Sunday, August 23, 2009

love first.

Several years ago, I went for a massage. I was looking forward to a wordless hour, peaceful and calm while my tensions were smoothed away. The woman who was to give me my massage asked me about my work and life, and at the time I was a social worker for the state and a part-time youth minister.
A few silent minutes later, she asked me "I hope you don't mind me asking, but... what do you think about CHINS? Do they work?" A CHINS at that time was something you could file for in court if your family was in crisis but the kid wasn't breaking any laws and it wasn't a straight out neglect or abuse case. It stood for CHild In Need of Service. (Of course it should have been called a FINS: Family In Need of Service but that idea hadn't caught on by then- maybe it has by now.)
The massage therapist went on to tell me that her granddaughter was out of control, spoiled, didn't know how great she had it, and the girl's parents were at their wits end. They were considering calling the court to have her put on probation, or maybe sent away to a group home. She wondered if I thought that would bring her granddaughter around- would it make her thankful for what she had, if she'd lose it?
I wanted to stay silent and enjoy my massage, but I had that familiar burning that meant I had a message for her. I said "I think that filing a CHINS on her, and sending her away from the family will only convince her that her family hates her and has given up on her." She was, of course, taken aback. This was not the answer she was expecting from a social worker.
I suggested that this girl needed her family to take her in, take her on, be her hero. Instead of throwing up their hands in disgust, they needed to commit to doing whatever it took to bring this girl back in and love her, no matter what. I told the grandmother that she could love this girl back into the family. I suggested that she start spending more time with her, that she become the granddaughter's champion. And I suggested that maybe volunteering for people in need, AS A FAMILY, might help her better understand how blessed she is, how good she had it. I suggested they start attending church together.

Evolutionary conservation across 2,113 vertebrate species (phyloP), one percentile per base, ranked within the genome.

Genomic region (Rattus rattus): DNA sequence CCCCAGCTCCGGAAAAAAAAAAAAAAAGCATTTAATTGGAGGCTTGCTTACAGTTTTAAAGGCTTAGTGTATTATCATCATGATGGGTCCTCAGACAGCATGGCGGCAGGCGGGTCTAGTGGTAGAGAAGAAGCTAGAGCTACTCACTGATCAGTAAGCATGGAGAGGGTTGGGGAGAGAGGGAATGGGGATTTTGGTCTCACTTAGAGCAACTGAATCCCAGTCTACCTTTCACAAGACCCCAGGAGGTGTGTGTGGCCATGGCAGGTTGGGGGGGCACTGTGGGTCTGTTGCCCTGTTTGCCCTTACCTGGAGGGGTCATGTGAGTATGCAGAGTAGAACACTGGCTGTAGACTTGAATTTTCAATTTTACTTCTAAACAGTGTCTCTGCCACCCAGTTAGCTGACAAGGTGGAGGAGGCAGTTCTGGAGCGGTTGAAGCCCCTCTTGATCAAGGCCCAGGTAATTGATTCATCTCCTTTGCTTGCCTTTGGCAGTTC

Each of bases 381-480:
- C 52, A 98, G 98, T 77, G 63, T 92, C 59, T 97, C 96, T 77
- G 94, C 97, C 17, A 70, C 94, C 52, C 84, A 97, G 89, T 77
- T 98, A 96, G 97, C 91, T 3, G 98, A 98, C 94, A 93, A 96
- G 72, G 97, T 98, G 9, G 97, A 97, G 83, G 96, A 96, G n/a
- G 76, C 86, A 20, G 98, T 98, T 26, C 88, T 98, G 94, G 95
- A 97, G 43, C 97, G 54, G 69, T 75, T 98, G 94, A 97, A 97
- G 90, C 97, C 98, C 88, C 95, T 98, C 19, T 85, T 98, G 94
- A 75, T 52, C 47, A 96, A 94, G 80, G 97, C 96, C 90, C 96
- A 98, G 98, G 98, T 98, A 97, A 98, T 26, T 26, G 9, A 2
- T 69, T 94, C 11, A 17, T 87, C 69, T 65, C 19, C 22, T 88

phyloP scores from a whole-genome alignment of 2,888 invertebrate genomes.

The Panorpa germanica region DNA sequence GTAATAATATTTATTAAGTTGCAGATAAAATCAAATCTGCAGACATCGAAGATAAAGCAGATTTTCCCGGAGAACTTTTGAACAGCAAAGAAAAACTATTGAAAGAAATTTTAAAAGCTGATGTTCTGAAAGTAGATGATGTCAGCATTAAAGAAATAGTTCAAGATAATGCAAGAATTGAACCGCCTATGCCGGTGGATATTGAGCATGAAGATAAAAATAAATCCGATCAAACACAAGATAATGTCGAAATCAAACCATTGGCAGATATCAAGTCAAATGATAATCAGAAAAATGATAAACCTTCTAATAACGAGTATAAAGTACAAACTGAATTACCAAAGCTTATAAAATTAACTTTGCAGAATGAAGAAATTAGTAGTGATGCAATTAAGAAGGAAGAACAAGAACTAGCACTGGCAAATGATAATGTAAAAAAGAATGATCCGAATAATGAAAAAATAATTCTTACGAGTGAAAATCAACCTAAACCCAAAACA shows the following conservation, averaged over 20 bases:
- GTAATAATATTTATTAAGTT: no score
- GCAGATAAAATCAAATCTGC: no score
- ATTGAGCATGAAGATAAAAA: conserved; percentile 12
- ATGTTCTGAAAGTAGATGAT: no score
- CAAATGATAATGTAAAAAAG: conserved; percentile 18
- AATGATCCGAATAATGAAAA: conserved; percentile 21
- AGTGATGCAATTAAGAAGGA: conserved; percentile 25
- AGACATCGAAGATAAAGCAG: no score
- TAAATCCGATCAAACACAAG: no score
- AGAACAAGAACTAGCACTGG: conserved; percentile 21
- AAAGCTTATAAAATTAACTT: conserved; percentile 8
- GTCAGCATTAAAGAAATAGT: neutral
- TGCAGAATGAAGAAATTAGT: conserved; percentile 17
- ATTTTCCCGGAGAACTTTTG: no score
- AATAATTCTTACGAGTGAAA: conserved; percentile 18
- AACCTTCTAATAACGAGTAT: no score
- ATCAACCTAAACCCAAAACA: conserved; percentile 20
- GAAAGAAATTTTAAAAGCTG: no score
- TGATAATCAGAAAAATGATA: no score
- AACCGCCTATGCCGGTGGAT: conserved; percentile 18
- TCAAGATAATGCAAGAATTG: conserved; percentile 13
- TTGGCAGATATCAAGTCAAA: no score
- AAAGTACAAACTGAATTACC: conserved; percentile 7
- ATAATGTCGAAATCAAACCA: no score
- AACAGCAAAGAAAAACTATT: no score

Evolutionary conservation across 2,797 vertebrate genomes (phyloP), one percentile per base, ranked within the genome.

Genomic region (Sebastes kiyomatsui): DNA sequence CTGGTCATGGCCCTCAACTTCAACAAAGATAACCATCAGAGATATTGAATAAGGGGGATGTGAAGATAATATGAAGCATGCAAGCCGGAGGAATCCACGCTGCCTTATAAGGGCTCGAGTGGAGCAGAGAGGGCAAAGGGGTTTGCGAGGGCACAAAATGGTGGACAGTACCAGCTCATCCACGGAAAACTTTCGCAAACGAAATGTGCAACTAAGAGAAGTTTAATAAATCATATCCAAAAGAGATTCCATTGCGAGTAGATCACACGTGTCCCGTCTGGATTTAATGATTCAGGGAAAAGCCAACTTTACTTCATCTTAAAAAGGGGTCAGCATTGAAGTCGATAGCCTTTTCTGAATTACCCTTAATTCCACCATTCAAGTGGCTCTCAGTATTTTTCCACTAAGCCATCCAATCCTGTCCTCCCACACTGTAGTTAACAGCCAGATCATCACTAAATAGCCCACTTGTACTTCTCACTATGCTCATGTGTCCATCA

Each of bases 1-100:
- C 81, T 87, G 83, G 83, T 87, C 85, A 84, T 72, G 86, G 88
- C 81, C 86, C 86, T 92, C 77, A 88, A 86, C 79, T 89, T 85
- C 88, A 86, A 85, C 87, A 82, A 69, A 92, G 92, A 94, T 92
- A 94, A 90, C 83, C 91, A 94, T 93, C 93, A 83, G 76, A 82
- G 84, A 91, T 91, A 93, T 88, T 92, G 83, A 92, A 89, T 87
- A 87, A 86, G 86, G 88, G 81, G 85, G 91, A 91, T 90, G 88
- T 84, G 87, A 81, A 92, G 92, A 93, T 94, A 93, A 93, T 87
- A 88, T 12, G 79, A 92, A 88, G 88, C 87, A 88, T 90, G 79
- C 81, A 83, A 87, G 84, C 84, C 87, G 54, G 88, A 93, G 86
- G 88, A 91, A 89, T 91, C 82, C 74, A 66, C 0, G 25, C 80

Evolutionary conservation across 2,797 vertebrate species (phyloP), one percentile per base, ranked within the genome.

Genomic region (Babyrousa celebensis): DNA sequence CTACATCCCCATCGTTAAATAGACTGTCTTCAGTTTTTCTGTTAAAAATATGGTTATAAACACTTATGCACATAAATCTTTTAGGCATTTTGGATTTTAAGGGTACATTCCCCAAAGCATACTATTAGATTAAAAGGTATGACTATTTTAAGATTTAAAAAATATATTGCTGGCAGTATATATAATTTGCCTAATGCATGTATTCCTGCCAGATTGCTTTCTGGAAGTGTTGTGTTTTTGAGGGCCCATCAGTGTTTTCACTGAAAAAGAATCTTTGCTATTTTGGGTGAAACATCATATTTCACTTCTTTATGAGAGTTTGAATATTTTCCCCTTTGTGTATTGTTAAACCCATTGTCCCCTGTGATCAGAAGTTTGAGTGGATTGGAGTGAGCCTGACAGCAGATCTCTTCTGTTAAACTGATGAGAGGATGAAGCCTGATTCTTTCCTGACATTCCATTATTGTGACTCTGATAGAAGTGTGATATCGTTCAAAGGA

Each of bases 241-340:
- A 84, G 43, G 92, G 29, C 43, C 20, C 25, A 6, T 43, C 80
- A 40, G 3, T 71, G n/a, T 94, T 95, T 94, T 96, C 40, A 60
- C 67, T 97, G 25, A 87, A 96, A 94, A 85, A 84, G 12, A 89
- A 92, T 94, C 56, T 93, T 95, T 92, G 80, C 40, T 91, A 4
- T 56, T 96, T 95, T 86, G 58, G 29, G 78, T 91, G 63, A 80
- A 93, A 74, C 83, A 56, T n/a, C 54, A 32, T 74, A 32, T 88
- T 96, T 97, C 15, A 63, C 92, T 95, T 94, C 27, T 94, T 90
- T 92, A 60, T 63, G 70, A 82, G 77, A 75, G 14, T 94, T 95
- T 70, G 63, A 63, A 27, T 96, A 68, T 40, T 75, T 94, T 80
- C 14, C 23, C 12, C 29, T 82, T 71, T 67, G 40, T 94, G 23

She thanked me and finished my massage, and I gave her my card, and said that if there was any way I could help I'd be happy to, and that I'd be praying for them.
Many months later, maybe even a couple of years later, I got an email from the grandmother, thanking me. She said her granddaughter had come around, things were better, they were happier.
It makes me think about how easily frustration and anger can overtake our other emotions, blind us to other options we have, close off avenues that we should by rights be able to see. Negative energy, I think, is like a cancer, and we have to be vigilant at keeping it at bay. I have a bumper sticker in my office that says "Teach them Love." I think it's a good reminder for us as teachers and as learners. Love must be our first response, and love can change the world.


Cate said...

Love it! I always said that I wanted to parent my teenagers with love, approaching them in the most loving way possible (which included not always saying what they wanted to hear) and making decisions about how to treat them from a place of love -- not fear, anger, fatigue, etc. So far, so good (not easy, not always clean). I'm happily no longer the parent of teens, but of two young men.

sf said...

I LOVE this blog!

HerMajesty00 said...

Margo, Don mentioned this blog posting as it moved him. Somehow I missed it when you first posted.
So simple and yet such a challenge to offer more love during the rough patches.